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Appendix A

VI-1.20 (A) University of Maryland Policy And Procedures On Sexual Harassment
Approved by the President 1 August 1991


UM is committed to maintaining a working and learning environment in which students, faculty, and staff can develop intellectually, professionally, personally, and socially. Such an environment must be free of intimidation, fear, coercion, and reprisal. The Campus prohibits sexual harassment. Sexual harassment may cause others unjustifiable offense, anxiety, and injury. Sexual harassment threatens the legitimate expectation of all members of the Campus community that academic or employment progress is determined by the publicly stated requirements of job and classroom performance, and that the Campus environment will not unreasonably impede work or study.

Sexual harassment by University faculty, staff, and students is prohibited. This constitutes Campus policy. Sexual harassment may also constitute violations of criminal and civil laws of the State of Maryland and the United States. For the purpose of this Campus policy, sexual harassment is defined as: (1) unwelcome sexual advances; or (2) unwelcome requests for sexual favors; and (3) other behavior of a sexual nature where:

a. Submission to such conduct is made either explicitly or implicitly a term or condition of an individual's employment or participation in a University-sponsored educational program or activity; or

b. Submission to or rejection of such conduct by an individual is used as the basis for academic or employment decisions affecting that individual; or

c. Such conduct has the purpose or effect of unreasonably interfering with an individual's academic or work performance, or of creating an intimidating, hostile, or offensive educational or working environment.

In assessing whether a particular act constitutes sexual harassment forbidden under this policy, the standard shall be the perspective of a reasonable person within the College Park Campus community. The rules of common sense and reason shall prevail. Allegations of sexual harassment shall be judged with attention to the facts particular to the case and the context in which the alleged incident(s) occurred.


Conduct prohibited under this policy may manifest itself in many different ways. Sexual harassment may, for example, be as undisguised as a direct solicitation of sexual favors, or solicitation accompanied by overt threats. Harassment may also arise from behavior which has the effect of creating an intimidating, hostile, or offensive educational or working environment. In this regard, the following types of acts, if pervasive and continuous, are more likely-than-not to result in allegations of sexual harassment: unwelcome physical contact, sexual remarks about a person's clothing, body or sexual relations, conversation of a sexual nature or similar jokes and stories, and the display of sexually explicit materials in the workplace or used in the classroom which are without defensible educational purpose.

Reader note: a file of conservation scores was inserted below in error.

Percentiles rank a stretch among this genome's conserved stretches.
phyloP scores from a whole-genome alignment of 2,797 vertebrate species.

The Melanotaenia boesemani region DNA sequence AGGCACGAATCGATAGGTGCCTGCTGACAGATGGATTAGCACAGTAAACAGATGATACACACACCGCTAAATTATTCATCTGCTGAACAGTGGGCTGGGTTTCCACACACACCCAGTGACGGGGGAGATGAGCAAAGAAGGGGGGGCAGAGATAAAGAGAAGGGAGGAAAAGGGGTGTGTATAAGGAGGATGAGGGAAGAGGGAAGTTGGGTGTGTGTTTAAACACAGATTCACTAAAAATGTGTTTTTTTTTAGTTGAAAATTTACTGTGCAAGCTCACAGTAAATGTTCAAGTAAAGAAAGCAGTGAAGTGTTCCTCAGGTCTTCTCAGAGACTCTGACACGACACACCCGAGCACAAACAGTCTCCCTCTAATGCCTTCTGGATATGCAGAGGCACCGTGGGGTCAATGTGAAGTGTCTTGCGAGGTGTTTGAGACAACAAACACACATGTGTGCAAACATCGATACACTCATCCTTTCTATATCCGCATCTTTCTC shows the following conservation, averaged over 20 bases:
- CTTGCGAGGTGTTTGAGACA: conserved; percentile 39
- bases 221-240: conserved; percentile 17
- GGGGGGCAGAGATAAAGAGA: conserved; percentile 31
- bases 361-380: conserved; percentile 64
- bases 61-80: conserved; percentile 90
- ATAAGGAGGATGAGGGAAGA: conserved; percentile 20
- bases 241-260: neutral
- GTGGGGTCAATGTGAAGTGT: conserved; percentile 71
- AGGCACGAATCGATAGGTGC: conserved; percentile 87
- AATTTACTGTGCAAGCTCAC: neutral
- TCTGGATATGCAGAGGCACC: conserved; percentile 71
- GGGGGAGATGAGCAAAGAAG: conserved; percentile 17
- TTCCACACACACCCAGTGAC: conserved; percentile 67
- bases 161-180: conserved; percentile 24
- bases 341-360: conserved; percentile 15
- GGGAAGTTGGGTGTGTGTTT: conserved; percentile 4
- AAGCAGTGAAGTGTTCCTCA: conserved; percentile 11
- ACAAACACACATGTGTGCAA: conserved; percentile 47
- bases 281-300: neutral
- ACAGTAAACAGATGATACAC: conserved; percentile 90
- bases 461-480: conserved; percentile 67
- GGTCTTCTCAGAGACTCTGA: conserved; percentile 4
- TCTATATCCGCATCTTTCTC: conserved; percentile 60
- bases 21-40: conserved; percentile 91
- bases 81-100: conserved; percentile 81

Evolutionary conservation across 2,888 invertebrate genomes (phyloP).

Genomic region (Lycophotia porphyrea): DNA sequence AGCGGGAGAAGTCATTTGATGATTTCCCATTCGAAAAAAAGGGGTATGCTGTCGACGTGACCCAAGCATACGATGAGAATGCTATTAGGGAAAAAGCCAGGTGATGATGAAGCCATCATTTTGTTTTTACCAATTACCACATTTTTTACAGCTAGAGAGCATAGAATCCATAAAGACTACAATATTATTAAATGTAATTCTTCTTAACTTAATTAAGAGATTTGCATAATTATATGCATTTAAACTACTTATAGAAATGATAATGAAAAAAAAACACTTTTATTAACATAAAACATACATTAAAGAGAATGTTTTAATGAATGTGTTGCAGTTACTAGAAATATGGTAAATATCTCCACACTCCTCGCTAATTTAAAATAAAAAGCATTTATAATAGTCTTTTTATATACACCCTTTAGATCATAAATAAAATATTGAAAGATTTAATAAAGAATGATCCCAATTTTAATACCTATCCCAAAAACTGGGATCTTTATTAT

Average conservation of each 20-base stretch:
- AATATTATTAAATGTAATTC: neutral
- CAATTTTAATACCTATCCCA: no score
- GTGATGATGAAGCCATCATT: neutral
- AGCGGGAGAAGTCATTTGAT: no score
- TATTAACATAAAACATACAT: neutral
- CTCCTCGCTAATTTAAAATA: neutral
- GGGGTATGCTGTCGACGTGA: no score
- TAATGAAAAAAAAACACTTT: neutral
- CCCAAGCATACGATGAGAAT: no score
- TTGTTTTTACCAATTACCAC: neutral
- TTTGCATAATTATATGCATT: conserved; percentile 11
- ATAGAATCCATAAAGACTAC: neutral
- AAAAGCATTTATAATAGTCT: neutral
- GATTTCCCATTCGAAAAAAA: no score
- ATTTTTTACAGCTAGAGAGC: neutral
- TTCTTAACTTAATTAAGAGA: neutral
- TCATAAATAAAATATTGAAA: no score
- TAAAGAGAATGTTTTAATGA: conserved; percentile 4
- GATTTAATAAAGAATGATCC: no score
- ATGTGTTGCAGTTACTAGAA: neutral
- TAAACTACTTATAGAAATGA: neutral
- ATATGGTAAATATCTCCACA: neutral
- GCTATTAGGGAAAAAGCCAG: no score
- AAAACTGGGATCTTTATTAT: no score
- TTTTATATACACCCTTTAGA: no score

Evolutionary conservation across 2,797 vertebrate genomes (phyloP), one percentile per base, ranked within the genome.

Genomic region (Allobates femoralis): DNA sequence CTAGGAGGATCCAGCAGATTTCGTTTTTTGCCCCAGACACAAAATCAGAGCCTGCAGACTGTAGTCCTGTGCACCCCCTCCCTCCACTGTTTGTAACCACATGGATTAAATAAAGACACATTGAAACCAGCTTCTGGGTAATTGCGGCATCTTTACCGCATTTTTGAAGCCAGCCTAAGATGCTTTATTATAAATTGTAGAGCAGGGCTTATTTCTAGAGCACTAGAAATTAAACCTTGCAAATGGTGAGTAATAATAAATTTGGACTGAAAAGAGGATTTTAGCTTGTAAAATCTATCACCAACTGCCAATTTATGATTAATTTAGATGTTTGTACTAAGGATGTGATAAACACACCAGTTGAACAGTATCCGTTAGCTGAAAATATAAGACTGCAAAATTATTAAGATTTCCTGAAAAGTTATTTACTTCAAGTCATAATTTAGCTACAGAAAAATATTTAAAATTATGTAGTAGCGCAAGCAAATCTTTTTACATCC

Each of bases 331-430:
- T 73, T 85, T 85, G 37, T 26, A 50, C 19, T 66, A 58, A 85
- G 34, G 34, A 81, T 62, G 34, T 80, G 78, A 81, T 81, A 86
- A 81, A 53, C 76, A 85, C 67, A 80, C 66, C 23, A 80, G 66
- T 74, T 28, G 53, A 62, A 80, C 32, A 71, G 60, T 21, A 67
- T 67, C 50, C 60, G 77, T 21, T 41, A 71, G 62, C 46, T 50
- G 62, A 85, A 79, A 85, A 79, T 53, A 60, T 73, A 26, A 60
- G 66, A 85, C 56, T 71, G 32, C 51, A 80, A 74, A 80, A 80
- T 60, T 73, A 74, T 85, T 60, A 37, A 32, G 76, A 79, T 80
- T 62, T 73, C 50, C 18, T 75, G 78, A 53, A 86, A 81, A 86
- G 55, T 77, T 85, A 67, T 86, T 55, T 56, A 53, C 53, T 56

Sexual harassment may occur within a variety of relationships. It may occur among peers. It may occur where no relationship exists between the parties other than being co- employees or co-students. Especially injurious, on the other hand, is harassment in relationships characterized by inequality of power, where one party has institutional authority over the other. Inherent in these relationships is the power and fear of reprisal. Typically, such relationships are found between employer and employee; senior faculty and junior faculty; graduate teaching assistant and undergraduate; and faculty and student, when the student is enrolled in a faculty member's class or when the student is in a continuing position to require evaluation of work or letters of recommendation from the faculty. Such relationships can be immediate, here and now, or based upon future expectations, e.g., the need for future evaluations and references. Sexual harassment may occur between persons of the same or different genders.

Education and awareness are the best tools for the elimination of sexual harassment. The Campus is committed to taking appropriate action against those who violate the provisions of the policy. The Campus is committed to protecting targets of harassment from retaliation.



Individuals who believe themselves subjected to an incident of sexual harassment should be aware that there are many ways to bring it to the attention of the University, and, where proper, obtain redress or protection. There is an informal route. There are also more formal procedures of long-standing which are sufficiently broad to deal with sexual harassment. Preventing sexual harassment is a responsibility of the entire Campus community. The Campus has made this a priority, but ultimately, no satisfactory investigation or resolution of a complaint can occur without the initiative and continuous cooperation of the person who feels injured. Similarly, allegations of sexual harassment are extremely serious, with potential for great harm to all persons if ill-conceived or without foundation. Procedures which implement Campus policy recognize the potential. The Campus is committed to protecting the rights of the alleged offender as well as the offended.